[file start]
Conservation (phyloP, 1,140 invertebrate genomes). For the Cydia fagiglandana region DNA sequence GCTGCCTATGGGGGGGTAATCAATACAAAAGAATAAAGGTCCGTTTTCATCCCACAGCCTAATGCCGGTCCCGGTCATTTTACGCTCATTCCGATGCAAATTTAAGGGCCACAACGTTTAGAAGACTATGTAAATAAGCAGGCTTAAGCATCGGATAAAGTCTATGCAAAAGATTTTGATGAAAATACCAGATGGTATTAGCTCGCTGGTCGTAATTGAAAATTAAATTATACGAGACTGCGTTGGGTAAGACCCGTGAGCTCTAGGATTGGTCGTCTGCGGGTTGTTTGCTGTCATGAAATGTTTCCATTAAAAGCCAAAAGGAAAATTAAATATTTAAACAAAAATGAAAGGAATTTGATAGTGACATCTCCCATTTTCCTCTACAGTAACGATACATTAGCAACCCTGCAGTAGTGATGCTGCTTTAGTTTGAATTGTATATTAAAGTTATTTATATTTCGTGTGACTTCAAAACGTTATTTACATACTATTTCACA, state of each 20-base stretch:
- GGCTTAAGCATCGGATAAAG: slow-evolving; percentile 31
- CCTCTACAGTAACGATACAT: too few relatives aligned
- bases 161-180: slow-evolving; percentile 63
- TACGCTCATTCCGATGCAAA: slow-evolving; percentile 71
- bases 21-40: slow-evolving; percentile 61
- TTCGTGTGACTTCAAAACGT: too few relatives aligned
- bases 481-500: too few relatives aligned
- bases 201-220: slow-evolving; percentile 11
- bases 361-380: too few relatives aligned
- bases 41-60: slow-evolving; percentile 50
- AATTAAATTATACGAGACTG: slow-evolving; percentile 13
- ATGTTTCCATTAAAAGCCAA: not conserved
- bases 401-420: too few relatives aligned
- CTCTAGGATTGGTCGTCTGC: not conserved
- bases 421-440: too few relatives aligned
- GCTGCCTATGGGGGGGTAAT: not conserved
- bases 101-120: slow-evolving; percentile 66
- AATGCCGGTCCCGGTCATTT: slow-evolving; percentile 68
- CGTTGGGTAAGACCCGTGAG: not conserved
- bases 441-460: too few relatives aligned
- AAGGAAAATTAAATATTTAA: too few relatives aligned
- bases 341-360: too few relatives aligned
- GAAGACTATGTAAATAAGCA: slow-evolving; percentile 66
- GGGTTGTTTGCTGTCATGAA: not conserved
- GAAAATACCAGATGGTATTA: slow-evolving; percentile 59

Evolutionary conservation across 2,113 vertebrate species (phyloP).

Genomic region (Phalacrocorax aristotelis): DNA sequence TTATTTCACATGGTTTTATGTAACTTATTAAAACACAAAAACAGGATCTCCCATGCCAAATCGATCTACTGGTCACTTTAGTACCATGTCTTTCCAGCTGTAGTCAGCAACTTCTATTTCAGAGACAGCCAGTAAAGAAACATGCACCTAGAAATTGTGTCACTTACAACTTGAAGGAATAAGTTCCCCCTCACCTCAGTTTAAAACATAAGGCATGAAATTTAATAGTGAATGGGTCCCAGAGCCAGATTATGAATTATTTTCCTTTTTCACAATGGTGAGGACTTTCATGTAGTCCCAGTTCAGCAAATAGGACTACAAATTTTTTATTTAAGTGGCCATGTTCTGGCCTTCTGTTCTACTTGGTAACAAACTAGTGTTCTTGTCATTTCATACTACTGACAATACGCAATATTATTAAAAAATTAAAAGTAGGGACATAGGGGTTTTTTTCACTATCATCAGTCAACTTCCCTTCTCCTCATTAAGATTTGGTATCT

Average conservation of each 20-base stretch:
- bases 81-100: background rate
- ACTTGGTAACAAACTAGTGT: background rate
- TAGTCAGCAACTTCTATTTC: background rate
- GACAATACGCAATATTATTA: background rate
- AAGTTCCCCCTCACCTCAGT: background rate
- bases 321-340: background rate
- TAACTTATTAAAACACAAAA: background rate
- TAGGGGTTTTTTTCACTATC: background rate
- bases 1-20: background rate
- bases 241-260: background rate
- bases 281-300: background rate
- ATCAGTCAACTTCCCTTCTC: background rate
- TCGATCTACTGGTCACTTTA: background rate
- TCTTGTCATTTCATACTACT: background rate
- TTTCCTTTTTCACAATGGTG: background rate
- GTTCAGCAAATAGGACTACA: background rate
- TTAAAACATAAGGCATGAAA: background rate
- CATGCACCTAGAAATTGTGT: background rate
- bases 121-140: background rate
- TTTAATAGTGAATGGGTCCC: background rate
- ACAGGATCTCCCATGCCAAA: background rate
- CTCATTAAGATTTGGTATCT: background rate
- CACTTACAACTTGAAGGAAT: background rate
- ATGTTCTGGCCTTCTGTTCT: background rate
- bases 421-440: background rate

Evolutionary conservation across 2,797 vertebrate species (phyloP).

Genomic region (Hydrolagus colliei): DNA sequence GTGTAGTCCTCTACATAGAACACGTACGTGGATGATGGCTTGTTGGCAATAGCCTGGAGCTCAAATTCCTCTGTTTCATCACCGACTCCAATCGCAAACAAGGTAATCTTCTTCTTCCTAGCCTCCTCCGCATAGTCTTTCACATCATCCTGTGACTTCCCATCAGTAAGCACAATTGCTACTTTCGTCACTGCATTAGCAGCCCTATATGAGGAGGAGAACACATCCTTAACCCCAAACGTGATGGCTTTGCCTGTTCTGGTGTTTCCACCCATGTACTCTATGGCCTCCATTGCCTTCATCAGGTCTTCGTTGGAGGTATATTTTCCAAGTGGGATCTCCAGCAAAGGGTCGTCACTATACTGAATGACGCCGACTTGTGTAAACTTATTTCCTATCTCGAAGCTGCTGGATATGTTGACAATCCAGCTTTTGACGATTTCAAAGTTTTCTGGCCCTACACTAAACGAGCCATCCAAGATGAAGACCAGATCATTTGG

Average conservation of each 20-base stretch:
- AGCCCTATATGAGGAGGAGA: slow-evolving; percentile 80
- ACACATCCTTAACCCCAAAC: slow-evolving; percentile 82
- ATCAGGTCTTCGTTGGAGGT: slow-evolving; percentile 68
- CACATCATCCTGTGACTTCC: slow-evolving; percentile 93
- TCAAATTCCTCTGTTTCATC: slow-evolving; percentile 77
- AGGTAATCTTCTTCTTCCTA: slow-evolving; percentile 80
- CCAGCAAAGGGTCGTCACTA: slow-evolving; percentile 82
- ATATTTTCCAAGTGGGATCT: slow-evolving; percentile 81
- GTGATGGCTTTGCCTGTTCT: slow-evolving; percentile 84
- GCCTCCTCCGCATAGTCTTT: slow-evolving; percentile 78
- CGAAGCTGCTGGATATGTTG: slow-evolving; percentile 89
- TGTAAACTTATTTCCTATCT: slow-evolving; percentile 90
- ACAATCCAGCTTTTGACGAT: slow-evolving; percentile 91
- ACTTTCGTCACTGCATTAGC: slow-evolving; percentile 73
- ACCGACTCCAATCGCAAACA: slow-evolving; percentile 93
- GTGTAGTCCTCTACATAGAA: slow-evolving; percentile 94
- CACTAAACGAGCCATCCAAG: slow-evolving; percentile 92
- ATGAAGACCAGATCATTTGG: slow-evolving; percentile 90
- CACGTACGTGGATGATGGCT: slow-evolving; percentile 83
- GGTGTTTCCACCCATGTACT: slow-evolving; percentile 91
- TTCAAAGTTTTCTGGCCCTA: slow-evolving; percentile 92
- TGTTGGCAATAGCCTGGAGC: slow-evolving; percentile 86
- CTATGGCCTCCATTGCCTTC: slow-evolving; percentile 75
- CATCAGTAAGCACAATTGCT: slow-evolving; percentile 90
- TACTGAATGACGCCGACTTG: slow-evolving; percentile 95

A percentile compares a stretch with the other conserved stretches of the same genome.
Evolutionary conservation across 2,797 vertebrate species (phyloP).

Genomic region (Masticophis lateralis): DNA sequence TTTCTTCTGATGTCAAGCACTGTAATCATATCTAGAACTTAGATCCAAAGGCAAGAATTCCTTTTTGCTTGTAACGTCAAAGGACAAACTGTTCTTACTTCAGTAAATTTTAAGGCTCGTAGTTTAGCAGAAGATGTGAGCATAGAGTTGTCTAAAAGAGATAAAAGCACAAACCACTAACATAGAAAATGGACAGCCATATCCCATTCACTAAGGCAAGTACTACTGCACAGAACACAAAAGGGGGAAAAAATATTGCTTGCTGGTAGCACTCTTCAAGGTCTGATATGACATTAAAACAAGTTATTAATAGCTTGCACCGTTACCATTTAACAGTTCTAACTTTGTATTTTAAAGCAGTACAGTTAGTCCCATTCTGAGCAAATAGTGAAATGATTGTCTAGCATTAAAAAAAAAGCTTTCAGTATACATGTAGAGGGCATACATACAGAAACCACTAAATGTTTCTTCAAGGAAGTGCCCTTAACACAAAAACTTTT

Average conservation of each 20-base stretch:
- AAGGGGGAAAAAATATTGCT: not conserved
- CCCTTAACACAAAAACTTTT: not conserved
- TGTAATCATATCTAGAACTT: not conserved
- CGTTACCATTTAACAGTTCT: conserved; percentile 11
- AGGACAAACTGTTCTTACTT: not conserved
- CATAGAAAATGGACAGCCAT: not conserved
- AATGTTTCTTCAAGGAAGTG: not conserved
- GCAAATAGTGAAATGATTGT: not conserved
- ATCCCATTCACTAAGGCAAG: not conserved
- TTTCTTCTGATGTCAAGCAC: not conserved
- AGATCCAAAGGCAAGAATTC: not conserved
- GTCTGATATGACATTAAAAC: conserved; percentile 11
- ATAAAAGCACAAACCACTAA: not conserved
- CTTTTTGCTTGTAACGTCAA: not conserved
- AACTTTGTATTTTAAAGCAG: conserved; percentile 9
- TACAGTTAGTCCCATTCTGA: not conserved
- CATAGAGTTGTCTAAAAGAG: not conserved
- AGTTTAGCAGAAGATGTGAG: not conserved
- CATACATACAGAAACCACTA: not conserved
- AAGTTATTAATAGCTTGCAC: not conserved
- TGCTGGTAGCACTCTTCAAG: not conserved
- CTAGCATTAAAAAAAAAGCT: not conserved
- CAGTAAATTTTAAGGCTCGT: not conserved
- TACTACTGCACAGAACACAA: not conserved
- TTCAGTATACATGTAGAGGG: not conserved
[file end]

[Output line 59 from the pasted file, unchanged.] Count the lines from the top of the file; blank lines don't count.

- ACACATCCTTAACCCCAAAC: slow-evolving; percentile 82